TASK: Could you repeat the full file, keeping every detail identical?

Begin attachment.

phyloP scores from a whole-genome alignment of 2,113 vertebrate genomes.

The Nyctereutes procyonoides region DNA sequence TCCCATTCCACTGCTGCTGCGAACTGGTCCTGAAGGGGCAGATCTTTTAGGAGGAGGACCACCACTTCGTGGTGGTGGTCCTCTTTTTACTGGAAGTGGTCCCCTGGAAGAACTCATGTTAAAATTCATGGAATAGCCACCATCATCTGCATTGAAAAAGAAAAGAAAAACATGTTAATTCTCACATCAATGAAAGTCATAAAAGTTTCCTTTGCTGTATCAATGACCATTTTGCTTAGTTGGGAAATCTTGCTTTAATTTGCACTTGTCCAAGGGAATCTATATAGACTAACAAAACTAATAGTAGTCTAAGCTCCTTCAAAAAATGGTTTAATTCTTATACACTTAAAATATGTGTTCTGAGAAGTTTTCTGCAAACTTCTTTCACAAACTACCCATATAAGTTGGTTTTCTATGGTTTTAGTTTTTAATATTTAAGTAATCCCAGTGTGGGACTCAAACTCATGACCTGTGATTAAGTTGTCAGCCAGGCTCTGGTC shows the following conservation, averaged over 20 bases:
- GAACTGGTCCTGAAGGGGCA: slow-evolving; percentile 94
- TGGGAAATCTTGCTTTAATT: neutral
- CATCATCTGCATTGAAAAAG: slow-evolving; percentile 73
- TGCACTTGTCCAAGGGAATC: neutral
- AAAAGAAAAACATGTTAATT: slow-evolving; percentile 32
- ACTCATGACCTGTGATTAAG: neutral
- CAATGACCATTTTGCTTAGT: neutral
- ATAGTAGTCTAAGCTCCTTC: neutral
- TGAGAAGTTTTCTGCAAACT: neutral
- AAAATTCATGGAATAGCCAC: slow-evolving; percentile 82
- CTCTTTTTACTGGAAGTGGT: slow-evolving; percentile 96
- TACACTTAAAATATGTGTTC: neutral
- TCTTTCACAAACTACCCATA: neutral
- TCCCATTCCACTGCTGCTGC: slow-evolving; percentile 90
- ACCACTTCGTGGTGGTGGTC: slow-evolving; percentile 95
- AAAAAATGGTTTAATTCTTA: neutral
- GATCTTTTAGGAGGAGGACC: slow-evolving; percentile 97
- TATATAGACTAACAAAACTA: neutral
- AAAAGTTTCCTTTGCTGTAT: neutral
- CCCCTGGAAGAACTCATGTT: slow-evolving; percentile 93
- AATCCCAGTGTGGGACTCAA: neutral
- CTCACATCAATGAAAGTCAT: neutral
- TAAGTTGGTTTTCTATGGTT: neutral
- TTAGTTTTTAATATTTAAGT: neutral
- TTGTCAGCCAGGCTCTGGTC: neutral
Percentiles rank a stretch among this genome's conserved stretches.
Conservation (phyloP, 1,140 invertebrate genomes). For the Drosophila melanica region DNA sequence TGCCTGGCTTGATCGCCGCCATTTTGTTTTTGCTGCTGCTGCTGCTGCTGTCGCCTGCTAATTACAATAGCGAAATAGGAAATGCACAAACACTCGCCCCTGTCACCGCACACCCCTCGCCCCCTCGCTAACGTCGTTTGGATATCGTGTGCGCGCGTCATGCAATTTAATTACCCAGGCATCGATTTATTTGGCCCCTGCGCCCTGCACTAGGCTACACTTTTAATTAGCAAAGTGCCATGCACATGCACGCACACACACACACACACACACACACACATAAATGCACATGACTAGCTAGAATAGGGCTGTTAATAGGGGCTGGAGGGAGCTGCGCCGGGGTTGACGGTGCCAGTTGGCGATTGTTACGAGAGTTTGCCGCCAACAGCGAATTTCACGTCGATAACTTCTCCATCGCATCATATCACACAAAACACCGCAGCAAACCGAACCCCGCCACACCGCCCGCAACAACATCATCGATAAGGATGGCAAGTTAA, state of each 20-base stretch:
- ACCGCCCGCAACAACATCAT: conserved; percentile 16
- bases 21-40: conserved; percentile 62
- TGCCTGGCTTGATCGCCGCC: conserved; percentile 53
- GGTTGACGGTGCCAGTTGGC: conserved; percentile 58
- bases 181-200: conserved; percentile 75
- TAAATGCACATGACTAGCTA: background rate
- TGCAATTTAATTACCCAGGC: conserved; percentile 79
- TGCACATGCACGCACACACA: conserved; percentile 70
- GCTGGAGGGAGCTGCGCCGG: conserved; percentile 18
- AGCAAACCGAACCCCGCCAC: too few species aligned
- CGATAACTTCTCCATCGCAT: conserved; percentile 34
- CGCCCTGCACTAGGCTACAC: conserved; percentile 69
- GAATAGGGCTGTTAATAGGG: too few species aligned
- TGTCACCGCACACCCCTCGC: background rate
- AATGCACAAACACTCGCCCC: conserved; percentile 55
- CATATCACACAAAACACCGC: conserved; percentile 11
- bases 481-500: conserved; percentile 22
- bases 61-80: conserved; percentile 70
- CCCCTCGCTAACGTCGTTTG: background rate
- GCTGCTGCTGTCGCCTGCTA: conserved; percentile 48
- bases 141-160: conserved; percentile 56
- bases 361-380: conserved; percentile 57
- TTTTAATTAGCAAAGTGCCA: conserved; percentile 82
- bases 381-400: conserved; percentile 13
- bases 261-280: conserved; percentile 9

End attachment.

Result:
phyloP scores from a whole-genome alignment of 2,113 vertebrate genomes.

The Nyctereutes procyonoides region DNA sequence TCCCATTCCACTGCTGCTGCGAACTGGTCCTGAAGGGGCAGATCTTTTAGGAGGAGGACCACCACTTCGTGGTGGTGGTCCTCTTTTTACTGGAAGTGGTCCCCTGGAAGAACTCATGTTAAAATTCATGGAATAGCCACCATCATCTGCATTGAAAAAGAAAAGAAAAACATGTTAATTCTCACATCAATGAAAGTCATAAAAGTTTCCTTTGCTGTATCAATGACCATTTTGCTTAGTTGGGAAATCTTGCTTTAATTTGCACTTGTCCAAGGGAATCTATATAGACTAACAAAACTAATAGTAGTCTAAGCTCCTTCAAAAAATGGTTTAATTCTTATACACTTAAAATATGTGTTCTGAGAAGTTTTCTGCAAACTTCTTTCACAAACTACCCATATAAGTTGGTTTTCTATGGTTTTAGTTTTTAATATTTAAGTAATCCCAGTGTGGGACTCAAACTCATGACCTGTGATTAAGTTGTCAGCCAGGCTCTGGTC shows the following conservation, averaged over 20 bases:
- GAACTGGTCCTGAAGGGGCA: slow-evolving; percentile 94
- TGGGAAATCTTGCTTTAATT: neutral
- CATCATCTGCATTGAAAAAG: slow-evolving; percentile 73
- TGCACTTGTCCAAGGGAATC: neutral
- AAAAGAAAAACATGTTAATT: slow-evolving; percentile 32
- ACTCATGACCTGTGATTAAG: neutral
- CAATGACCATTTTGCTTAGT: neutral
- ATAGTAGTCTAAGCTCCTTC: neutral
- TGAGAAGTTTTCTGCAAACT: neutral
- AAAATTCATGGAATAGCCAC: slow-evolving; percentile 82
- CTCTTTTTACTGGAAGTGGT: slow-evolving; percentile 96
- TACACTTAAAATATGTGTTC: neutral
- TCTTTCACAAACTACCCATA: neutral
- TCCCATTCCACTGCTGCTGC: slow-evolving; percentile 90
- ACCACTTCGTGGTGGTGGTC: slow-evolving; percentile 95
- AAAAAATGGTTTAATTCTTA: neutral
- GATCTTTTAGGAGGAGGACC: slow-evolving; percentile 97
- TATATAGACTAACAAAACTA: neutral
- AAAAGTTTCCTTTGCTGTAT: neutral
- CCCCTGGAAGAACTCATGTT: slow-evolving; percentile 93
- AATCCCAGTGTGGGACTCAA: neutral
- CTCACATCAATGAAAGTCAT: neutral
- TAAGTTGGTTTTCTATGGTT: neutral
- TTAGTTTTTAATATTTAAGT: neutral
- TTGTCAGCCAGGCTCTGGTC: neutral
Percentiles rank a stretch among this genome's conserved stretches.
Conservation (phyloP, 1,140 invertebrate genomes). For the Drosophila melanica region DNA sequence TGCCTGGCTTGATCGCCGCCATTTTGTTTTTGCTGCTGCTGCTGCTGCTGTCGCCTGCTAATTACAATAGCGAAATAGGAAATGCACAAACACTCGCCCCTGTCACCGCACACCCCTCGCCCCCTCGCTAACGTCGTTTGGATATCGTGTGCGCGCGTCATGCAATTTAATTACCCAGGCATCGATTTATTTGGCCCCTGCGCCCTGCACTAGGCTACACTTTTAATTAGCAAAGTGCCATGCACATGCACGCACACACACACACACACACACACACACATAAATGCACATGACTAGCTAGAATAGGGCTGTTAATAGGGGCTGGAGGGAGCTGCGCCGGGGTTGACGGTGCCAGTTGGCGATTGTTACGAGAGTTTGCCGCCAACAGCGAATTTCACGTCGATAACTTCTCCATCGCATCATATCACACAAAACACCGCAGCAAACCGAACCCCGCCACACCGCCCGCAACAACATCATCGATAAGGATGGCAAGTTAA, state of each 20-base stretch:
- ACCGCCCGCAACAACATCAT: conserved; percentile 16
- bases 21-40: conserved; percentile 62
- TGCCTGGCTTGATCGCCGCC: conserved; percentile 53
- GGTTGACGGTGCCAGTTGGC: conserved; percentile 58
- bases 181-200: conserved; percentile 75
- TAAATGCACATGACTAGCTA: background rate
- TGCAATTTAATTACCCAGGC: conserved; percentile 79
- TGCACATGCACGCACACACA: conserved; percentile 70
- GCTGGAGGGAGCTGCGCCGG: conserved; percentile 18
- AGCAAACCGAACCCCGCCAC: too few species aligned
- CGATAACTTCTCCATCGCAT: conserved; percentile 34
- CGCCCTGCACTAGGCTACAC: conserved; percentile 69
- GAATAGGGCTGTTAATAGGG: too few species aligned
- TGTCACCGCACACCCCTCGC: background rate
- AATGCACAAACACTCGCCCC: conserved; percentile 55
- CATATCACACAAAACACCGC: conserved; percentile 11
- bases 481-500: conserved; percentile 22
- bases 61-80: conserved; percentile 70
- CCCCTCGCTAACGTCGTTTG: background rate
- GCTGCTGCTGTCGCCTGCTA: conserved; percentile 48
- bases 141-160: conserved; percentile 56
- bases 361-380: conserved; percentile 57
- TTTTAATTAGCAAAGTGCCA: conserved; percentile 82
- bases 381-400: conserved; percentile 13
- bases 261-280: conserved; percentile 9